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example of continental philosophy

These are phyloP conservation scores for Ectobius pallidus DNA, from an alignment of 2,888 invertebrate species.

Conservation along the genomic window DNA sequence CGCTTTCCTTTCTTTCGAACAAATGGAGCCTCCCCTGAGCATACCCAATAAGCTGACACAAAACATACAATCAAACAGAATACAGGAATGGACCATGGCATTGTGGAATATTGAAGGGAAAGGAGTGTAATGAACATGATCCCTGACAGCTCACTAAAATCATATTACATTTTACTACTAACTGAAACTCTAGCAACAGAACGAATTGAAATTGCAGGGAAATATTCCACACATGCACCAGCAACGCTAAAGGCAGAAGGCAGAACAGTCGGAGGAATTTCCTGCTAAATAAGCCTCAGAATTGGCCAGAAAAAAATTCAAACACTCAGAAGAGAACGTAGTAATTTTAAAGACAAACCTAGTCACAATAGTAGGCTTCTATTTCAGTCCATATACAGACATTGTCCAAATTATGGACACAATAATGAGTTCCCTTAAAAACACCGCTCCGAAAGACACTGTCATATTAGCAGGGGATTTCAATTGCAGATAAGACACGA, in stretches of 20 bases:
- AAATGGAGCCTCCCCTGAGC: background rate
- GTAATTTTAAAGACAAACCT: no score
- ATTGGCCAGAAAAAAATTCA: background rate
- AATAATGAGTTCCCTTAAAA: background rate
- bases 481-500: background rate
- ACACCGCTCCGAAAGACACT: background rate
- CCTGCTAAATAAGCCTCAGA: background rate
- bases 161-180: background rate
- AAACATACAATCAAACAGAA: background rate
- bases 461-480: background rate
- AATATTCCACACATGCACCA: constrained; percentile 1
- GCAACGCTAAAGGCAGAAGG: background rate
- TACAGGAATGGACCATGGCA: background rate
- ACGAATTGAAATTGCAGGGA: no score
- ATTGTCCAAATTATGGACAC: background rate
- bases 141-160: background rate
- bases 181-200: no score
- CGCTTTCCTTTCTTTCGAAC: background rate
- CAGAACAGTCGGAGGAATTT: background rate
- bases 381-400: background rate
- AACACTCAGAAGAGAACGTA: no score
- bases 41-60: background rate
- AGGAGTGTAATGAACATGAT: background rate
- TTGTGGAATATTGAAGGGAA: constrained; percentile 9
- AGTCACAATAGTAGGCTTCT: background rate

Thus, Kant’s practical philosophy is beset by the antinomy (contradiction) between freedom and necessity: human beings are inwardly free but outwardly subject to the laws of causality. As a movement, Continental Philosophy lacks clear definition, and may mark merely a family resemblance across disparate philosophical views, its main purpose being to distinguish itself from Analytic Philosophy, although the term was used as early as 1840 by John Stuart Mill to distinguish European Kant-influenced thought from the more British-based movements such as British Empiricism and Utilitarianism. Continental Philosophy, then, is a catch-all label incorporating such Continental European-based schools as German Idealism, Kantianism, Hegelianism, Romanticism, Phenomenology, Existentialism, Marxism, Deconstructionism, Structuralism, Post-Structuralism, Hermeneutics, French Feminism, and the Critical Theory of the Frankfurt School. Continental Philosophy, then, is a catch-all label incorporating such Continental European-based schools as German Idealism, Kantianism, Hegelianism, Romanticism, Phenomenology, Existentialism, Marxism, Deconstructionism, Structuralism, Post-Structuralism, Hermeneutics, French Feminism, and the Critical Theory of the Frankfurt School. Following the French philosopher and mathematician René Descartes (1596–1650), Kant insisted that any investigation of the scope of human knowledge must begin with an examination of the cognitive faculties through which it is acquired. Why refer to it at all? We must therefore make trial whether we may not have more success in the tasks of metaphysics, if we suppose that objects must conform to our knowledge. By signing up for this email, you are agreeing to news, offers, and information from Encyclopaedia Britannica. In the Scottish National Portrait Gallery, Edinburgh. Hume, in A Treatise of Human Nature (1739–40), rejected the reality of cause and effect as ordinarily conceived, arguing that belief in particular causal connections could not be justified rationally but could be explained psychologically as the product of mere “habit” and the “association of ideas.” In so doing he potentially undermined the rational foundations not only of beliefs about things not immediately present in space or time but of all scientific knowledge (see induction, problem of). Until Kant’s time, all empirical judgments were regarded as vulnerable to skeptical doubt, because human experience is inherently fallible. Omissions? Behind the phenomena of experience, according to Kant, there is a realm of “noumena,” e.g., “things in themselves,” that is in principle unknowable. The problem of knowledge, according to Kant, is to explain how some judgments about the world can be necessarily true and therefore knowable “a priori,” or independently of experience (see a posteriori knowledge). That is to say, a thing can be an “object of possible experience” for human beings only if it conforms to human knowledge in certain respects. Against the champions of determinism, Kant insisted on the autonomous capacities of the human will: by universalizing one’s maxims (or reasons) for action in accordance with the categorical imperative—“Act only according to that maxim by which you can at the same time will that it should become a universal law”—one acts freely, or autonomously. Thereby, its actions obtain an ethical dignity or moral purity that approximates the sublimity of what Kant called the “kingdom of ends”: a noumenal realm of pure morality, unaffected by the vagaries of experience. But all attempts to extend our knowledge of objects by establishing something in regard to them a priori, by means of concepts, have, on this assumption, ended in failure. He is known for studying the particular contributors to... David Hume, oil painting by Allan Ramsay, 1766. Continental philosophy includes German idealism, phenomenology, existentialism (and its antecedents, such as the thought of Kierkegaard and Nietzsche), hermeneutics, structuralism, post-structuralism, decon… By following universal imperatives, the will escapes the contingencies and determinism of the phenomenal or empirical realm. In what he described, in the preface to the second edition (1787) of the Critique of Pure Reason, as his “Copernican” revolution, he proposed that knowledge should not depend on the conformity of a judgment to an object in experience; rather, the existence of an object in experience should depend on its conformity to human knowledge. Kant’s moral philosophy, as elaborated in the Critique of Practical Reason (1788) and the Groundwork of the Metaphysics of Morals (1785), also proved extremely influential.

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